Welcome to instalment four of Seat du Jour, which has previously taken us to Gilmore, Dickson and La Trobe. Today we travel to Lindsay, an electorate dominated by the western Sydney fringe centre of Penrith (the entry from the Poll Bludger federal election guide can be found here. Lindsay has supplanted Eden-Monaro in Australian political mythology as the indispensible electoral “bellwether”, notwithstanding that both seats blotted their copybook in 2016 by being won by Labor in the context of a losing election. The Liberals by all account consider recovering the seat crucial to their chances of re-election, given the near certainty they will suffer losses elsewhere.
The Liberals’ optimism presumably derives from the demise of Labor member Emma Husar, who was elbowed aside by her party after workplace bullying and misconduct allegations emerged last July. These were capped by accounts of sexual harassment and indecent exposure related by Buzzfeed, which are now the subject of an ongoing defamation action by Husar. An internal party investigation upheld complaints of offensive and unreasonable conduct towards staff, but rejected the allegations conveyed in the Buzzfeed report. Husar initially announced she would not recontest the seat, but changed her mind in November. However, the party hierarchy blocked her path by formally disendorsing her, having determined in the meantime that their candidate should be Diane Beamer, former state member for Badgerys Creek and Mulgoa.
Lindsay was held for Labor for the first 12 years of its existence by Ross Free, and was generally reckoned to be a safe seat for the party. This illusion was dispelled with the defeat of the Keating government in 1996, when Free was unseated by Liberal candidate Jackie Kelly with an 11.9% swing. Kelly was made to face the voters again the following December after Free succeeded in having her disqualified under Section 44 of the Constitution, on the grounds that her position as an RAAF officer constituted an office for profit under the Crown. Voters did not thank Free for foisting a by-election on them, and Kelly was reconfirmed with an extra 5.0% on the margin.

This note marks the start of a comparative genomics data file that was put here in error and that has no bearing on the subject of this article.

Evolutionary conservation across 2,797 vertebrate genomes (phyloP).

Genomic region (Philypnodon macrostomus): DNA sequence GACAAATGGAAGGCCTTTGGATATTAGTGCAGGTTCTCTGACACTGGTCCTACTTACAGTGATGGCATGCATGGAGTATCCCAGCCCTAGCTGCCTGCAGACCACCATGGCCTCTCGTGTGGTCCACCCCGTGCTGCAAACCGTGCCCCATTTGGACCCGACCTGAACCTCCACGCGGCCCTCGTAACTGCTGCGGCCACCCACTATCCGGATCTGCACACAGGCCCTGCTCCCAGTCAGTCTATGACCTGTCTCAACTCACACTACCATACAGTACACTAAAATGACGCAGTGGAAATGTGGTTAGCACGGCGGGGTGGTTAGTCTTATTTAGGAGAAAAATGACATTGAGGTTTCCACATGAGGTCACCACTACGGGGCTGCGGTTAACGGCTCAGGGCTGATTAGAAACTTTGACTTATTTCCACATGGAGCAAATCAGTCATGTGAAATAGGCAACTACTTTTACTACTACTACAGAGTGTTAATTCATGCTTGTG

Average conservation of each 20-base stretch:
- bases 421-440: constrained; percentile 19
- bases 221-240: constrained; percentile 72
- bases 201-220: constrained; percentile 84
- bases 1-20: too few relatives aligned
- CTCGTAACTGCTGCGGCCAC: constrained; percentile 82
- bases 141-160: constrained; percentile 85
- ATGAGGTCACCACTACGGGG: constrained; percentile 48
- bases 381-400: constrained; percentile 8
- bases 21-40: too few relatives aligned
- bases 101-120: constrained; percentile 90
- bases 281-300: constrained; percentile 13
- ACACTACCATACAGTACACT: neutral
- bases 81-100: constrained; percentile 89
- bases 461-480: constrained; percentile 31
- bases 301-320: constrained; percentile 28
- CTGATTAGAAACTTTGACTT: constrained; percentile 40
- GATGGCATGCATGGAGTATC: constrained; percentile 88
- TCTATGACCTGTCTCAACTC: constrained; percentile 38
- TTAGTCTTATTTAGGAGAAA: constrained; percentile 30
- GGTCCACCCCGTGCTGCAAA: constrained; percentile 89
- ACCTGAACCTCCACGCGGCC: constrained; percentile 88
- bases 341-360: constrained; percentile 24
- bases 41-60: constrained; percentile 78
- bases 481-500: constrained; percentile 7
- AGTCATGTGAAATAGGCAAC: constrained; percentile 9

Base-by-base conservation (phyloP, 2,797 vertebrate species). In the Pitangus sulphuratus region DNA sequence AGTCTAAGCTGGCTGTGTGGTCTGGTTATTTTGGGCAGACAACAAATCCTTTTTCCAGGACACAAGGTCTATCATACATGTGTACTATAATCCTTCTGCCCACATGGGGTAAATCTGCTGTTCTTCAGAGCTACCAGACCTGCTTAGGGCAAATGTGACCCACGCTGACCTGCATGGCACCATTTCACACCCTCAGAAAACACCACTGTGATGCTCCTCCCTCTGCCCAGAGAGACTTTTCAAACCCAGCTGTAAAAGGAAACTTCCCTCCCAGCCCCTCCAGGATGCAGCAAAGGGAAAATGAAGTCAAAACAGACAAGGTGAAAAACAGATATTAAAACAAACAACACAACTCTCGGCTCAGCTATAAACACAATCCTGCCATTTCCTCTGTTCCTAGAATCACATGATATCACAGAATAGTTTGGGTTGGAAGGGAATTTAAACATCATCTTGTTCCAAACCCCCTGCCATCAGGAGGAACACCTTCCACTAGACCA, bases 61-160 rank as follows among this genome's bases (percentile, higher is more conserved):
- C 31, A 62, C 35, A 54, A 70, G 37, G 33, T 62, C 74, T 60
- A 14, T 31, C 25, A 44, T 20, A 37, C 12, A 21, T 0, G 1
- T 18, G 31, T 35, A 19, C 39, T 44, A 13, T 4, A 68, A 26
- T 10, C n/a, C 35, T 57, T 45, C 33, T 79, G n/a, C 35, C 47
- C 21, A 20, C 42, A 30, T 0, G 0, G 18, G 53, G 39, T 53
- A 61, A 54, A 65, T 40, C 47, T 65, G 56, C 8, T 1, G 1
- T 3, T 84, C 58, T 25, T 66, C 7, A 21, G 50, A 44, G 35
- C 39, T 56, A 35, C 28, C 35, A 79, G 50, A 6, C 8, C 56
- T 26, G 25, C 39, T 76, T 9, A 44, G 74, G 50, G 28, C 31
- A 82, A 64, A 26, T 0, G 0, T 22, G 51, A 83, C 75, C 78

Kelly retained the seat at the next three elections, encouraging a view that Lindsay embodied John Howard’s key constituency of moderately prosperous white skilled workers in the outer suburbs. It was equally thought to illustrate Kelly’s appeal to local voters, and Howard was duly dismayed when she retired in 2007, just as a redistribution cut the Liberal margin from 5.3% to 2.3%. Any remaining Liberal hopes, both for Lindsay and the election, were sunk in the last days of the campaign, when the husbands of Kelly and the new Liberal candidate, Karen Chijoff, were caught distributing fake pamphlets seeking to tie Labor to Islamic terrorism. The seat was duly won for Labor on the third attempt by David Bradbury, lawyer and former mayor of Penrith, with a 9.7% swing.
Labor strategists became increasingly agitated about Lindsay as the 2010 election approached and the state Labor government went into its terminal decline, culminating in a massive swing at a state by-election in Penrith in June 2010, just five days before Kevin Rudd was dumped as Prime Minister. The party’s then national secretary, Karl Bitar, reportedly demanded that all policy proposals be evaluted according to a “Lindsay test”, inspiring a tougher line on asylum seekers and a shift in prime ministerial rhetoric from Kevin Rudd’s “big Australia” to Julia Gillard’s “sustainable Australia”. The seat recorded a 4.8% swing to Liberals at the 2010 election, which was 1.1% short of the Labor margin. Labor just managed to hang on at the 2010 election, before Fiona Scott won it for the Liberals on the second attempt in 2013 with a 4.1% swing. Scott only lasted a single term before an almost identical swing the other way delivered the seat to Husar.
Lindsay’s prime importance to the Liberals’ strategy at the coming election was demonstrated when Scott Morrison spent the day after the election announcement campaigning there, although Bill Shorten has so far failed to follow suit. A Newspoll survey of 618 respondents for The Australian on April 20 gave Labor a 51-49 lead, from primary votes of Labor 40% (41.1% in 2016), Liberal 41% (39.3%); Greens 4% (3.6%); and 7% for the United Australia Party.